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Wine Capital of Canada (October 14, 2004)

If you drive south on Highway 97 from Penticton down the Okanagan Valley towards the Washington State border, you will reach a town called Oliver.

It's a small place; population, the last time I counted, 4,335 souls. With nothing much to do there, it might have grown by the time you read this.

As you enter the town you will be greeted by a large sign that reads: "Welcome to Oliver, Wine Capital of Canada."

When I first saw this sign it gave me pause for thought. Did this mean that the citizens of Oliver consume more wine per capita than other Canadian towns or cities? Did it mean that you can buy here a greater selection of wines, both Canadian and imported, than anywhere else in the country? Or did it mean that there is more wine production within the town boundaries than in any other Canadian wine region?

These are not "Frequently Asked Questions" because the official town website does not list them under this particular heading. It does, however, list other FAQs: "When is the landfill open?", "When is my garbage picked up?", "When may I irrigate?", "What happens to Cemetery flowers when the grass is mowed?" and "Why is there not any billiard halls in Oliver?" All very pertinent when you realize that Oliver is one of the hottest places in Canada, situated in our only pocket desert, where the temperature this year got up to a mere 41° Celsius. It's also rattlesnake country, which makes harvesting an extreme sport.

It was the First Nations of the South Okanagan who first settled the area that is now Oliver. They raised cattle and wild horses and knew nothing of the white man's ways until the arrival of fur traders around 1811 – one year before Johann Schiller, the acknowledged Father of Canadian wine, planted the first vineyard in Ontario. In the 1880s gold-bearing quartz was found east of present-day Oliver by a one-armed prospector named Reid and its discovery attracted the usual suspects. Which may have occasioned the region's first contact with wine for purposes other than celebrating Mass.

The town itself was established between 1918 and 1921 as a settlement for unemployed veterans of the First World War. It was named after the BC premier at the time, "Honest" John Oliver. (It says something about British Columbia politics when they had to prefix a soubriquet like that to distinguish him from his peers.)

Before the burghers of Oliver styled their town "Wine Capital of Canada," the only thing of note that happened here was an event on July 14th, 1990. The local Rotary Club baked the world's largest cherry pie. It measured twenty feet in diameter and weighed 18,000 kilos – an achievement that found its way into the Guinness Book of World Records. The pie, incidentally, was consumed by 1,500 people.

That alone might make Oliver "The Cherry Pie Capital of the World," but what has this to do with wine? In 2001, the local Chamber of Commerce declared its town the Wine Capital of Canada. Just like that. Their justification for so doing? Oliver, they said, had "10% of the country's wineries and 20 to 25% of the fine grape growing acreage."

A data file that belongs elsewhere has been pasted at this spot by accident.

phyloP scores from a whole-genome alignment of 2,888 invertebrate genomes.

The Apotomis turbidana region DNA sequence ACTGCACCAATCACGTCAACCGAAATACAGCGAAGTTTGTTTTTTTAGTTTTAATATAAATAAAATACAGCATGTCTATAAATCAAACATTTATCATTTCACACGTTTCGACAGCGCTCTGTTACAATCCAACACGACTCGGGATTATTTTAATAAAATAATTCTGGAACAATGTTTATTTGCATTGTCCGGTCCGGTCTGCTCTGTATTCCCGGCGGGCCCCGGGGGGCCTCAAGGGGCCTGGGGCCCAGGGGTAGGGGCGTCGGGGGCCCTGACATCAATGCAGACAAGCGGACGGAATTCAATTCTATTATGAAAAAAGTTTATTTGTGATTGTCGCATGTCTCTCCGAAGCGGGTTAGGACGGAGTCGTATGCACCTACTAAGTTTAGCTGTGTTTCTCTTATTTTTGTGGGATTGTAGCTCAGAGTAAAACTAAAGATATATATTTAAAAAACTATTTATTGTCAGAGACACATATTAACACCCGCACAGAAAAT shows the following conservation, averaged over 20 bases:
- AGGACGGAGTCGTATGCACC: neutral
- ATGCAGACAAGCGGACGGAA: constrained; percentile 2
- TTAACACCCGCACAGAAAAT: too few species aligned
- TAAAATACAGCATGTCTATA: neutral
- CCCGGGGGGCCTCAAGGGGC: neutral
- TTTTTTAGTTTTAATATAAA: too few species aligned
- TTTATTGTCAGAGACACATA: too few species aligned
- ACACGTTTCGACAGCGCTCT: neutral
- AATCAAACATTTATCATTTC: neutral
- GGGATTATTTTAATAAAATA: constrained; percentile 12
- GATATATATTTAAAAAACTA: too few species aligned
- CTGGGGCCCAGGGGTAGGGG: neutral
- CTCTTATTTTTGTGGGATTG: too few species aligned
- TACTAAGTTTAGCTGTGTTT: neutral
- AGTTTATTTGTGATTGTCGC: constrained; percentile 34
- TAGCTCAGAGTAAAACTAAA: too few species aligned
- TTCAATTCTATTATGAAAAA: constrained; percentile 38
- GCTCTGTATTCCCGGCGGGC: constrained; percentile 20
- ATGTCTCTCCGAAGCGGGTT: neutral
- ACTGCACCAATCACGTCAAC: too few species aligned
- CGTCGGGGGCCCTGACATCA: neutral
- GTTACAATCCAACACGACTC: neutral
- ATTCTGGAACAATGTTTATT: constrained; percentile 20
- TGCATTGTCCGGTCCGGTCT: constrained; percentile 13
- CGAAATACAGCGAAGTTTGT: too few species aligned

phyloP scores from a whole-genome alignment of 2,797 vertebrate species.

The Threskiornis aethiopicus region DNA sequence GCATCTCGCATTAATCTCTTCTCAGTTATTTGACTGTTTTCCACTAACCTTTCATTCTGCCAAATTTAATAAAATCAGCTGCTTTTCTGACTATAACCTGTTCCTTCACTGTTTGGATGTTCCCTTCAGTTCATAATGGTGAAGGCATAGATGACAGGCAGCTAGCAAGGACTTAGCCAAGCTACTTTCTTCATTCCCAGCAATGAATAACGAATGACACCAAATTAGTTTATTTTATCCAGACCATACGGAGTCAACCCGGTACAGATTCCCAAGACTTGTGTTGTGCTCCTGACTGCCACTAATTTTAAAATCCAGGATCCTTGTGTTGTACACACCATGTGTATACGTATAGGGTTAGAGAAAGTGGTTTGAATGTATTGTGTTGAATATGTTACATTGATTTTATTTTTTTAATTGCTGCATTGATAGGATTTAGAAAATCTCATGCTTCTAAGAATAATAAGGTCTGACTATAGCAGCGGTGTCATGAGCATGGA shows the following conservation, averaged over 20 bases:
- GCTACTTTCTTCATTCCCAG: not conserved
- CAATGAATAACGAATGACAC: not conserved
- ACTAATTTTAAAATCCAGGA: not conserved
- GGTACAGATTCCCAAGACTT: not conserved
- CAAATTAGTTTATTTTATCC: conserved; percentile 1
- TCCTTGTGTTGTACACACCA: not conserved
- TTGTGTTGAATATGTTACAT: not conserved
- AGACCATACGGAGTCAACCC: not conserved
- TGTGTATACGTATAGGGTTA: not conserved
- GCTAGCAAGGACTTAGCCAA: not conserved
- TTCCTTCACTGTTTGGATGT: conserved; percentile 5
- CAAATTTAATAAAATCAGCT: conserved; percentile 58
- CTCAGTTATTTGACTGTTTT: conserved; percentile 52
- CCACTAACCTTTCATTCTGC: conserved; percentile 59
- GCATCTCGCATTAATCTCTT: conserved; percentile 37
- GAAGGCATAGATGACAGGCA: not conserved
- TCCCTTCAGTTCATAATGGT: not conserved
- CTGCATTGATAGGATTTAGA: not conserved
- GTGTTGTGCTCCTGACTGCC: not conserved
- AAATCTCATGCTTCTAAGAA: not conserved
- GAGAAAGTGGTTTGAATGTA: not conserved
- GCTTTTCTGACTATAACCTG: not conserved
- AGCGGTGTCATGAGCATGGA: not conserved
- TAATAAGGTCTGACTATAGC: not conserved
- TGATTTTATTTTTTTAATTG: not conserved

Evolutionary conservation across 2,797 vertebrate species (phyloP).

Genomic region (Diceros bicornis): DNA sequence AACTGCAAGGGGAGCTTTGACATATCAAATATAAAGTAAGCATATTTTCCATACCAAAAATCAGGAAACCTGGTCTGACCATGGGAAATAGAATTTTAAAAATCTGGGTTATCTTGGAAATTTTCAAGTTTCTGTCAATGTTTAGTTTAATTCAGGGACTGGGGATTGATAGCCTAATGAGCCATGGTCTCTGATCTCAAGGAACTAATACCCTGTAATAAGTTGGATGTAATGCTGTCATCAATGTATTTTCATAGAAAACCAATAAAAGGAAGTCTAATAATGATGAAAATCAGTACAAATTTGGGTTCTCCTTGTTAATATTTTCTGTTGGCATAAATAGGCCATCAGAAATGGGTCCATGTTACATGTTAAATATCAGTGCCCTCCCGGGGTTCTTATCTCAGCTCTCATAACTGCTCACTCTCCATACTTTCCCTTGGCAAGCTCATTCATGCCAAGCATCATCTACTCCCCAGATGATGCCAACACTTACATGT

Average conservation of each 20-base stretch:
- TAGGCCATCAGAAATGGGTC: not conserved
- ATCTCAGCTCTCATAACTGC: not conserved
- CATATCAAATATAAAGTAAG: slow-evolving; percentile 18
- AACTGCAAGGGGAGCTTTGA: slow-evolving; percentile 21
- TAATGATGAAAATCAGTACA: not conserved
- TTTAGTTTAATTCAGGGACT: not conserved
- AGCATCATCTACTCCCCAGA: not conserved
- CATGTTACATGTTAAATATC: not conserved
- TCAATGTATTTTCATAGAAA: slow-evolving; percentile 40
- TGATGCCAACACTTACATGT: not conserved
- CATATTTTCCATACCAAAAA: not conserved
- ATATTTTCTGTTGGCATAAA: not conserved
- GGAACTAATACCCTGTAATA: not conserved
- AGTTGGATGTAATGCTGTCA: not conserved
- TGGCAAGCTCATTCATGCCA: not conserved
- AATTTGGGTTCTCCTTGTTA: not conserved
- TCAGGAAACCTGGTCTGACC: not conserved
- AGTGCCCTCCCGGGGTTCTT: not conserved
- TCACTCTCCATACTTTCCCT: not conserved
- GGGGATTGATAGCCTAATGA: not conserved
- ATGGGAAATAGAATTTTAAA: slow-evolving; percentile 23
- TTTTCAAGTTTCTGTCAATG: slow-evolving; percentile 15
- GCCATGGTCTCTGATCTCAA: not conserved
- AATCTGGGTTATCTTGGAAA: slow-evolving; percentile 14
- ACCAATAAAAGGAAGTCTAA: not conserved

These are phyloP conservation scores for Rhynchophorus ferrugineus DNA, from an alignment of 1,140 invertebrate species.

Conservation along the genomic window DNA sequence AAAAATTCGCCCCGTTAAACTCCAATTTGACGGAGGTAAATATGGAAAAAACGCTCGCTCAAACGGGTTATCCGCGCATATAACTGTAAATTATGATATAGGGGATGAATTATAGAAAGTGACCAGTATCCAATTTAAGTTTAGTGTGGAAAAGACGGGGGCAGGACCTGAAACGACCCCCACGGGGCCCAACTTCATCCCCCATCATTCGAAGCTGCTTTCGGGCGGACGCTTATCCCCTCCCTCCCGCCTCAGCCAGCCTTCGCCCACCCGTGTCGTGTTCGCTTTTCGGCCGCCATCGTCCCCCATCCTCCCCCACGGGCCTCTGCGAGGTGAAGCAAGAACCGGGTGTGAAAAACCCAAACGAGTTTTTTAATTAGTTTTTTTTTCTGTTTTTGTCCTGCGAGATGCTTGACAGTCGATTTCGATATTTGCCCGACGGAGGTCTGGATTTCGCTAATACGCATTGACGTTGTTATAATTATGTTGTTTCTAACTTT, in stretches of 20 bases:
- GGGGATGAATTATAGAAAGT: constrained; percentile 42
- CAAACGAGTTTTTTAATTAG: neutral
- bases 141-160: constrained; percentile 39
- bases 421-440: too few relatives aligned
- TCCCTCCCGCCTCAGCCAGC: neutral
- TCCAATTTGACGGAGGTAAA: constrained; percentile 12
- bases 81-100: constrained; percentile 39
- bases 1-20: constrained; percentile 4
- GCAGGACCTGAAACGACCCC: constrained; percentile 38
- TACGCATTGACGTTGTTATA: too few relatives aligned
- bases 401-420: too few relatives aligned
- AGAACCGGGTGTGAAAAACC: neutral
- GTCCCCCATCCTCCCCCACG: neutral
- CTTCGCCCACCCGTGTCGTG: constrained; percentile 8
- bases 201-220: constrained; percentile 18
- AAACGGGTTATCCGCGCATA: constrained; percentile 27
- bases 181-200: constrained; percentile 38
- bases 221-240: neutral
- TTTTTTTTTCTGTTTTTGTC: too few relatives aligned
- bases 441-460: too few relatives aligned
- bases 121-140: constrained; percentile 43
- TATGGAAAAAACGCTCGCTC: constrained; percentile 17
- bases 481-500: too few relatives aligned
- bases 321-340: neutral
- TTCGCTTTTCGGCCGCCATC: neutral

Let's examine this. The first winery with an Oliver address was Vinitera in 1979. The enterprise had a rocky ride, in and out of bankruptcy, and eventually became Okanagan Vineyards in 1987. Bright's built a facility in Oliver in 1981, sourcing their grapes from the Osoyoos Indian Band's newly planted Inkameep Vineyards. The first farm winery was Divino (now Hester Creek), which the maverick winemaker Joe Busnardo started in 1983 based on the vineyard he'd planted in 1967. The first winery there with an unbroken history is Gehringer Brothers, founded 1986.

Since then, with the rush to buy vineyard land in the southern Okanagan, the number of wine production facilities in Oliver has risen to thirteen. This totals out at 4.3% of the country's wineries. The boast of "fine grape growing acreage" is even more spurious. British Columbia has 5,500 acres of vineyard, not all "fine." Ontario has 17,000 acres under vine, which would give Niagara-on-the-Lake a better claim to be Canada's wine capital. In terms of numbers, there are 20 wineries with Niagara-on-the-Lake addresses as opposed to 13 postmarked Oliver.

To put it in international terms, for Oliver to claim the title of Canada's wine capital is rather like Tain L'Hermitage in the Rhône Valley usurping the title of "Wine Capital of France" from Bordeaux.

Now, I am not suggesting that Niagara-on-the-Lake wrest this self-ordained title from Oliver. This might be construed as another power grab by Central Canada and further fuel Western Alienation. I for one am quite happy for Oliver to be the Wine Capital of Canada. I think those wineries that have Oliver facilities, like Black Hills, Burrowing Owl, Fairview Cellars, Inniskillin Okanagan, Jackson-Triggs (especially with Osoyoos Larose) and Tinhorn Creek, are making some of Canada's best red wines; and when you add the grapes grown there that go into wines produced by Sumac Ridge, Mission Hill and Quails' Gate – wineries situated further north in the Okanagan – the record is impressive indeed. Anyone for pie?




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